Sappenfield? Without a doubt.
After spending more than a decade trying chase the success of the Evil Empire (a.k.a. Yankees), this seemed as close to capitulation as the Red Sox could get. Gone was the obsession with OPS and WHIP and WAR – stats known only to baseball geeks and venerated by the previous regime. Instead, the 2013 Red Sox did something that, by the measure of the advanced stats revolution ushered in by “Moneyball,” was extraordinary.
They built a team based on character. They brought in Shane Victorino and David Ross and Ryan Dempster and Jonny Gomes – none of whom made the front page of The Boston Globe, but all of whom simply loved to play baseball the right way.
Of course, there is no way to measure character. In the stat-obsessed world of modern American pro sports, “intangibles” has almost become a four-letter word. True greatness can always be triangulated by pioneering new ways of looking at data, the advanced stats revolution suggests. By that measure, the idea of “intangibles” is just a crutch for analysts too lazy to dive into the numbers.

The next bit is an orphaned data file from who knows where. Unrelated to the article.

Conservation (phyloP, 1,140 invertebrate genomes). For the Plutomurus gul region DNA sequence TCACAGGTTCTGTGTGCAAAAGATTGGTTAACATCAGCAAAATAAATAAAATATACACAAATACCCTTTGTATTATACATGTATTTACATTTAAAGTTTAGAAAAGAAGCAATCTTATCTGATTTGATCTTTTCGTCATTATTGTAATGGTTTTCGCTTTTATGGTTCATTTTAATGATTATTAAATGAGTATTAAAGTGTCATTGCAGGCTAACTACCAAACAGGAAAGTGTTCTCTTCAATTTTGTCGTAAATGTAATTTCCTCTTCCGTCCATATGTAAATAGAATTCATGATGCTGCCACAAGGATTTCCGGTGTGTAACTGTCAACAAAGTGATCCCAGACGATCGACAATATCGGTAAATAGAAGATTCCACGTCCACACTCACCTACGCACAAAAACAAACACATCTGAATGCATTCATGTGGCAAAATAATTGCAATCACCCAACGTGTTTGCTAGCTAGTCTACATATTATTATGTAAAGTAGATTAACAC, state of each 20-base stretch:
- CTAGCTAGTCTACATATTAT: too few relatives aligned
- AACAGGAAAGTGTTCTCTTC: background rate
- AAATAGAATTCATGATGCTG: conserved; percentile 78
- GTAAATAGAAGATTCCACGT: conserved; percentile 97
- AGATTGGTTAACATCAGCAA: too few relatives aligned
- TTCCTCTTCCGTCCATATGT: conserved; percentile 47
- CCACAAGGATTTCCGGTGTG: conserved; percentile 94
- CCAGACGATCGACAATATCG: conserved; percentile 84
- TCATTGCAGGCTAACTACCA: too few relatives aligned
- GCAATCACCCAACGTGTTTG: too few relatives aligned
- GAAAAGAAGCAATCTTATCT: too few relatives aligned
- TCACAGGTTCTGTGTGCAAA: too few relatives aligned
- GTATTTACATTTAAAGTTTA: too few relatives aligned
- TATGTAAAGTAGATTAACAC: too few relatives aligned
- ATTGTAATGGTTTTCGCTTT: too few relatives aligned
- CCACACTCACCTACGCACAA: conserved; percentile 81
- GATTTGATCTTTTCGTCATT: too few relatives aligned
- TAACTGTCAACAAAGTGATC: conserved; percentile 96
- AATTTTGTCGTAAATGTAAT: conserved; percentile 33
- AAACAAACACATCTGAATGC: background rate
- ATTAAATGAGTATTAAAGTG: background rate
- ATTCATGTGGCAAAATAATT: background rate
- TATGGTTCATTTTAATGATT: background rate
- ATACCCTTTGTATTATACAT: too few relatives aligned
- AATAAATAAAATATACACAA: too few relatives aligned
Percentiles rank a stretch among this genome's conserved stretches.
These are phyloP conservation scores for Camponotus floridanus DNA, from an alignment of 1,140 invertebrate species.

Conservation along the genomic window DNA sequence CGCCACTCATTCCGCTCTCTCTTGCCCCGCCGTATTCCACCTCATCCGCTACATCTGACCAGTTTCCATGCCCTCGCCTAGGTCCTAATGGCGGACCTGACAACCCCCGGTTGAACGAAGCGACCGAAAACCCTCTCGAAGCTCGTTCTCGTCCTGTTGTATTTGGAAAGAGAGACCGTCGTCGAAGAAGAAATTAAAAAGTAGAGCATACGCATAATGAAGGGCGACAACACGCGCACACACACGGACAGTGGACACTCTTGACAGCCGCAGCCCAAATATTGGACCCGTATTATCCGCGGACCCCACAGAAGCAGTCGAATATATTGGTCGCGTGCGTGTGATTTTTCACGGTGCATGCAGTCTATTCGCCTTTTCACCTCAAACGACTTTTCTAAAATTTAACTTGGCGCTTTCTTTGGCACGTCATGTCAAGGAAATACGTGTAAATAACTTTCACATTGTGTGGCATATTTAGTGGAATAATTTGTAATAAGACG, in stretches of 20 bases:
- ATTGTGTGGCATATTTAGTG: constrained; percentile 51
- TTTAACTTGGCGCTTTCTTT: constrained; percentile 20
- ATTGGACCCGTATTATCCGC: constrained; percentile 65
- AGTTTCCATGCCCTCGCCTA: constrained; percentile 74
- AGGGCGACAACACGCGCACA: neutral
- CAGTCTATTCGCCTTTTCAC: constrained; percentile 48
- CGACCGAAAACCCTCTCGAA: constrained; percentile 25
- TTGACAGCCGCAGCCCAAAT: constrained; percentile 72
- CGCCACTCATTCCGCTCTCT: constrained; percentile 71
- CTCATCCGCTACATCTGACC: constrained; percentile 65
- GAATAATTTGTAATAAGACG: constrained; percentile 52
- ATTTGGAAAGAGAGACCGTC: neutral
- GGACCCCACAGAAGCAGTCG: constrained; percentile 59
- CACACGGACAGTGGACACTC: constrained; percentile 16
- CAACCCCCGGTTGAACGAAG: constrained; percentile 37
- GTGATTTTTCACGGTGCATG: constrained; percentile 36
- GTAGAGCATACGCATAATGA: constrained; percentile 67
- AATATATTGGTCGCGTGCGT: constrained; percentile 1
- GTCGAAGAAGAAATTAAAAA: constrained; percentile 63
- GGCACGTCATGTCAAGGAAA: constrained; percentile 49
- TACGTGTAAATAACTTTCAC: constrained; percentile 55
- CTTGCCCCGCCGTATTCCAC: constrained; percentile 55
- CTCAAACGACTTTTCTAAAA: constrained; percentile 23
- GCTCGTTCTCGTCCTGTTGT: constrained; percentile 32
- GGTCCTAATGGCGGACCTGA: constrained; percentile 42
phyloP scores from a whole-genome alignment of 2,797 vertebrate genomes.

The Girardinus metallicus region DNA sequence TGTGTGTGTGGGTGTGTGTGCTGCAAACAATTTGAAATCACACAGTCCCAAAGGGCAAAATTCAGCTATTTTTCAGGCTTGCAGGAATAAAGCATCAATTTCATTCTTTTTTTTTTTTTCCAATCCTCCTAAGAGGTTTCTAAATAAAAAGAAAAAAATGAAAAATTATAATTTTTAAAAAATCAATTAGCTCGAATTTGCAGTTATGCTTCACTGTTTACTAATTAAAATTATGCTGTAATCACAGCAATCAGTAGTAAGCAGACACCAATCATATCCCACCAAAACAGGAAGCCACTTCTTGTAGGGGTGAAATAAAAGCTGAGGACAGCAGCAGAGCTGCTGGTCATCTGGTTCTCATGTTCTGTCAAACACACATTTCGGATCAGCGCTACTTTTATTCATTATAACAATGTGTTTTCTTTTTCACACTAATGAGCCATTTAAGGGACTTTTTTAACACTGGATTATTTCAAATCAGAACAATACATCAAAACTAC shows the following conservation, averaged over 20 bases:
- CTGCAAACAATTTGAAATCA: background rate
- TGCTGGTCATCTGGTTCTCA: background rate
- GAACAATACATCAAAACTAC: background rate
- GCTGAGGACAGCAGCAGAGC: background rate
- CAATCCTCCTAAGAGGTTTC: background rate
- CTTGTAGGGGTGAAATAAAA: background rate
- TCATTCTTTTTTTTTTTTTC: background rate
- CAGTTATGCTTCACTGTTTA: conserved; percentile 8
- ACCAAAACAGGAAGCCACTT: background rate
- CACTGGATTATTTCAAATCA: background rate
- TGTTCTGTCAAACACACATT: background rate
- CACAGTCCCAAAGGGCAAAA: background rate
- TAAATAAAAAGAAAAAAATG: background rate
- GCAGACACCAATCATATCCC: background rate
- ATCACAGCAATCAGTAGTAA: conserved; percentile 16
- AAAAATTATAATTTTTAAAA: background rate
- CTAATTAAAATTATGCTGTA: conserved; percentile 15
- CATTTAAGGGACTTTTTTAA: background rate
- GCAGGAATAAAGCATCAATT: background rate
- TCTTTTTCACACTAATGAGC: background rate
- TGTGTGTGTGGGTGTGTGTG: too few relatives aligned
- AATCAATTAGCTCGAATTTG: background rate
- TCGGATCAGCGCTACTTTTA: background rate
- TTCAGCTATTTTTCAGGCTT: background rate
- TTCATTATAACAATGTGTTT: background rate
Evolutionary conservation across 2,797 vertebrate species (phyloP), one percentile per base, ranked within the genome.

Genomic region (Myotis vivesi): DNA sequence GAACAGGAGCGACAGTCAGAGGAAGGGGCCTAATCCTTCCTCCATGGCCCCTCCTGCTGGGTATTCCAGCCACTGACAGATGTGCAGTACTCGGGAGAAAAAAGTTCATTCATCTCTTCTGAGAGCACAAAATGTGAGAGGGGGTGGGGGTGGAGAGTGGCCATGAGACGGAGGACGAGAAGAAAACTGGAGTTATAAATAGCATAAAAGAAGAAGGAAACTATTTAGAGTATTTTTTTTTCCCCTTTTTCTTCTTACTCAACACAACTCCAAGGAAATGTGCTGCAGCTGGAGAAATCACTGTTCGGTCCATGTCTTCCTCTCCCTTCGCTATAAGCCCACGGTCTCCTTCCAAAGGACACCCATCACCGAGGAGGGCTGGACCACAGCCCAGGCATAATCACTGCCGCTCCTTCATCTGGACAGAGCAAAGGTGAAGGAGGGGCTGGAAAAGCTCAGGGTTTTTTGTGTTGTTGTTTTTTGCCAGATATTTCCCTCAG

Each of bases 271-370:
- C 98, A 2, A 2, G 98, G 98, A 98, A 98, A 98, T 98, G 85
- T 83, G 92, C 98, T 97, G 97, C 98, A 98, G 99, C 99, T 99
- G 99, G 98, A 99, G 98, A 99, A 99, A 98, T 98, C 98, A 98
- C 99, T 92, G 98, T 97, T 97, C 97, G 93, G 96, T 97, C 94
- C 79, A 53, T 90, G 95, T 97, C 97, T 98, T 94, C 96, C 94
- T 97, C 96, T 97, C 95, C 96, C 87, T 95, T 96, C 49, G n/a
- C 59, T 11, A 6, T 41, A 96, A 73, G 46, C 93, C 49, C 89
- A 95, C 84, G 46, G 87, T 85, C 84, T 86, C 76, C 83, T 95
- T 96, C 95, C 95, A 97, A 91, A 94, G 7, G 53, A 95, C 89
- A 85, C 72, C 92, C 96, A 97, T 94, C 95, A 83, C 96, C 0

...If the Red Sox teams of 2004 and 2007 were built in the image of slugger Manny Ramirez, enormously talented and among baseball’s elite, then the Red Sox of 2013 are made in Gomes’s image. They are a team of “glue guys” – players whose contributions come as much off the field as on. How they conduct themselves. How they put in the extra work. How they have a deep passion for the game.
In short, they are a team built on “intangibles.” The 2004 and 2007 versions had their share of character guys, too. But this team is defined by them. And after eight remarkable days in October, it is undeniable that those intangibles were vital in bringing a flawed Red Sox team to the World Series again.